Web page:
BED to Seek Rate Increase

first_imgBED to Seek Rate IncreaseBurlington Electric Department announced October 23, 2008, that it will seek a rate increase of up to 5.9 percent from the Public Service Board, pending the approval of the City Council. The increase would become effective Jan. 1, 2009. The exact amount of the increase will be determined as BED endeavors to arrange the optimal debt strategy for 2009 and beyond. The need for the increase is driven by increased power, transmission and operating costs, along with declining sales of electricity that are a result of BED’s successful energy efficiency programs.BED has advanced its ongoing major capital projects, the McNeil air quality improvements and the East Avenue reliability upgrade, through favorable short-term borrowing arranged through the City. This allows BED to reap the benefits of these projects in lowered operating costs as it moves into 2009 without fully absorbing the cost of the debt these projects will require.”That’s the bright side,” said general manager Barbara Grimes. “More problematic is that these projects will still need long-term financing in a bond market that is very uncertain, given the current financial turmoil. Though thankfully we have voter support to obtain bond funding, and we prefer long-term to short-term debt, the bond market is currently expensive. It is difficult to say today when the time will be right. But by implementing these cost-effective projects now, we can count on reaping their benefits to lower the amount needed when we do go for long-term financing.”BED is sensitive to the difficult economic times Burlington’s residents and businesses are experiencing. “While we’re reluctant to put off what we know will be needed and defer debt until tomorrow, we think it is best in the current economic situation to ask for as small a revenue increase as possible,” said Grimes.BED will continue to offer aggressive energy efficiency programs to all its customers. “We’ve known through our planning that these programs will reduce revenue and impact rates in the short term, but participating in these offerings is the best way for our customers to lower their own bills and offset the increased cost. The payoff will come in the long term, when BED can avoid buying new supply sources.”All BED customers are encouraged to explore what’s available for reducing their energy bills by visiting BED’s web site, www.burlingtonelectric.com(link is external), or by calling 658-0300.#30last_img read more

Fletcher: Why I don’t care about cheating in Hall of Fame voting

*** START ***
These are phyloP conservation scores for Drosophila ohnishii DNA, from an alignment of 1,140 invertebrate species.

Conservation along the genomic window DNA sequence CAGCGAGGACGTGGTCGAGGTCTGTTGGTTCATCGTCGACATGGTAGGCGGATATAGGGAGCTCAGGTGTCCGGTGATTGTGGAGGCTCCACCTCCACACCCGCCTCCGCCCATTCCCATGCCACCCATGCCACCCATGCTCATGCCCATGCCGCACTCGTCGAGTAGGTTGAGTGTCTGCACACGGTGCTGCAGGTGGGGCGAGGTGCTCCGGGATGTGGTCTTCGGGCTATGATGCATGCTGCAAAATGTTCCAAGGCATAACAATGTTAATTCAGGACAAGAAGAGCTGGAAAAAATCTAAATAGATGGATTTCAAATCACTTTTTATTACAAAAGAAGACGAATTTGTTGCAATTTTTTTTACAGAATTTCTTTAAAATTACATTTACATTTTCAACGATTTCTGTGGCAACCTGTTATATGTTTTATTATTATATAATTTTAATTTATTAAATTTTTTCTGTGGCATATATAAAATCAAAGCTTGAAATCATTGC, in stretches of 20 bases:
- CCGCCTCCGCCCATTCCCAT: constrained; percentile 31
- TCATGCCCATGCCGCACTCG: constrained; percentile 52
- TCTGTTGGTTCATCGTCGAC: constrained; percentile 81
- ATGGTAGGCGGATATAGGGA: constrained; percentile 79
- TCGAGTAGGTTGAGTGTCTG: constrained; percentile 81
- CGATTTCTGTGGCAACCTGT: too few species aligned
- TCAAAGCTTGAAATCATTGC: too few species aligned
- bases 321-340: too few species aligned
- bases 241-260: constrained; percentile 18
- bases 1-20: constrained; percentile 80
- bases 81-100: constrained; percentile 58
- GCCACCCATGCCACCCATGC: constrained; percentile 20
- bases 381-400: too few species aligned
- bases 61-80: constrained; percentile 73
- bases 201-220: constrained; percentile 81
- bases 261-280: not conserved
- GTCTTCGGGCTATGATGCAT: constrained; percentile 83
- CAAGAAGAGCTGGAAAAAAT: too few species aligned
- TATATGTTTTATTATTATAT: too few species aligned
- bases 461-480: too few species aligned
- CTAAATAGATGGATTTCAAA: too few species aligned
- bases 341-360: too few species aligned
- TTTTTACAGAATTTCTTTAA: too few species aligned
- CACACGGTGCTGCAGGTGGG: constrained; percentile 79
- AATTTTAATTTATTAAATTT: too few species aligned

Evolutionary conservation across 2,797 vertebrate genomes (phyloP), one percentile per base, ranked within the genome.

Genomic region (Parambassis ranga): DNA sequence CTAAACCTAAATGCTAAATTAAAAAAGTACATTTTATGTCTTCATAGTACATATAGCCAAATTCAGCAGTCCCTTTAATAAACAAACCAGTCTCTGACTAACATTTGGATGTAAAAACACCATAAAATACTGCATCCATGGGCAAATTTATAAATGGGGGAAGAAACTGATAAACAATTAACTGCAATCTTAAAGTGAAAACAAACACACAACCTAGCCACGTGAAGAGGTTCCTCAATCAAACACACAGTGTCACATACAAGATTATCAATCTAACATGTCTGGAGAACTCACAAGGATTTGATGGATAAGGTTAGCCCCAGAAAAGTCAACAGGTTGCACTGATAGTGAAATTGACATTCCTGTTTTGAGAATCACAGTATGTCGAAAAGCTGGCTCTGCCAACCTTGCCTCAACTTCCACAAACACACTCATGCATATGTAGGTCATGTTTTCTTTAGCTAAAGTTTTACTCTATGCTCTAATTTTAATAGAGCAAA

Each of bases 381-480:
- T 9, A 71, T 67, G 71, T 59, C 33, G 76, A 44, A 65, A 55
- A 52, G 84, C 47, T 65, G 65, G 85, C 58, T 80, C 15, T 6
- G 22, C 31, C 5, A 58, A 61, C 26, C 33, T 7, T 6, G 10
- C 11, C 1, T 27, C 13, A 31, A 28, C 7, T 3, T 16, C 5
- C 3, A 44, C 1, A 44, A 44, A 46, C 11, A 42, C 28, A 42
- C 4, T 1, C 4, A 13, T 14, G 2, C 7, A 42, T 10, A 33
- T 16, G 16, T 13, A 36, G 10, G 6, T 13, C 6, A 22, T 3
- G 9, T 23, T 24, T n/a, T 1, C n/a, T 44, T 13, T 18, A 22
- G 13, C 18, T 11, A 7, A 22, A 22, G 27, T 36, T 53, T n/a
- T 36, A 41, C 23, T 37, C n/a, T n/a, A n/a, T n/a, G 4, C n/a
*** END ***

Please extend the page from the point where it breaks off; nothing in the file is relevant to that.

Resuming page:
first_imgBarry Bonds, Roger Clemens and Manny Ramirez all cheated.And I don’t care.I know I’m supposed to care, but if I’m being totally honest with myself, and not just feeling what I’m supposed to feel, I just don’t.These guys are just baseball players, and I’m really not looking for them to be anything more. Sure, the ballot says I should take “character” into account, but the Hall is already dotted with people of questionable character, so the bar is pretty low.I have voted for the “steroid guys” in part because it didn’t bother me that much, but also because I didn’t feel it bothered the sport that much.Major League Baseball allowed, and I believe even encouraged, players to use performance-enhancing drugs during that era. I wasn’t going to punish them retroactively.Ramirez, though, was a part of a slightly different era, when MLB tested for steroids. He was suspended twice, so he presented a new question. Logically, I could justify distinguishing him from Bonds and Clemens.As I thought about it, though, Ramirez’s PED use still didn’t bother me. It just didn’t. The outrage just isn’t there.These are just baseball players doing what high-level athletes do, which is push the envelope to wring every ounce of performance out of their bodies.They live in a world where a tiny decline in physical skill can cause a huge decline in results. A little less fastball, a little less bat speed can mean the end of a career.The players in the 1960’s and 70’s who popped amphetamines were doing the same thing, even though it didn’t work as well.The difference was science, not integrity.Legendary Negro Leaguer Buck O’Neil famously said: “The only reason players in my time didn’t use steroids is because we didn’t have them.”So let’s just dispense with the “character” charade. The Hall of Fame is a museum that recognizes the best baseball players.Period.Now that we’ve lifted the PED question from the Hall of Fame ballot, it becomes only slightly less complicated, though.It’s still a hair-splitting exercise of distinguishing the top 1 percent from the top 2 percent.It’s easy to check the names of Bonds, Clemens and Ramirez, and not that difficult to add Jeff Bagwell, a PED-suspected player whose numbers easily place him among the best first basemen of all time.I also checked the box for Tim Raines, who I have voted for consistently for years.Those five boxes checked, there were 13 others I felt deserved a long look.They included five I had previously deemed worthy of a yes: Jeff Kent, Gary Sheffield, Trevor Hoffman, Curt Schilling and Mike Mussina. There were five on whom I’d passed previously: Edgar Martinez, Fred McGriff, Sammy Sosa, Larry Walker and Billy Wagner. And there were three new names: Vladimir Guerrero, Pudge Rodriguez and Jorge Posada.I took a fresh look at all 13. I was searching for dominance and longevity, but mostly the former.Give me Sandy Koufax over Don Sutton every time.I prefer high-rate stats to raw accumulations of hits or homers.Without getting too deep into the numbers, I quickly realized I’d been underrating Martinez. He had nine seasons with an adjusted OPS+ of 150, the most of any hitter on my list.I had been discounting his stats too much because of being a DH or not having a long enough career. He did enough. I voted for Martinez, for the first time.The same type of analysis also encouraged me to drop Kent and Sheffield, who didn’t have as many dominant seasons as I’d remembered when I voted for them before. Sosa, Posada and McGriff also came up a little short by the same logic.Rodriguez and Guerrero also had fewer dominant seasons than I’d expected, but still earned my vote.With Rodriguez, his defense put him over the top. He won 13 Gold Gloves, and was probably the best defensive catcher in history.As for Guerrero, this combination is hard to ignore: He hit .318 with 449 homers. The only five other players who can match both of those are Babe Ruth, Jimmie Foxx, Ted Williams, Lou Gehrig and Stan Musial. Those aren’t merely Hall of Famers, they are short-list, best-of-the-best, inner-circle Hall of Famers.That leaves Walker, whose numbers definitely warrant induction, especially in terms of dominant seasons. I certainly might vote for him in the future, but for now he doesn’t make my cut because of the Coors Field factor. His career OPS on the road was .865, which is very good but not quite Hall of Fame-worthy.Now, the pitchers. Schilling and Mussina were relatively easy. Both of them rank above the average Hall of Famer in adjusted ERA. Schilling also had a 2.23 postseason ERA, leading his teams to three World Series titles.And that’s 10, the limit.Hoffman had gotten my vote before, but when I looked deeper, his ERA and WHIP weren’t all that special among the other closers of his era. And he wasn’t even as effective as Wagner. Hoffman’s ERA+ was 141, compared to Wagner’s 187.Wagner, however, came up a little short in quantity. He pitched almost 200 fewer innings than Hoffman, and Hoffman had him by 183 saves.If you could combine Hoffman’s quantity with Wagner’s quality, you’d have a Hall of Famer.Call him … Mariano Rivera. He’ll get my vote when it’s his time.Hoffman and Wagner? Not now. Especially not since I would have had to knock off someone else to vote for either. I couldn’t justify either of them over any of the other 10.But I will look at them all again next year.center_img Newsroom GuidelinesNews TipsContact UsReport an Errorlast_img read more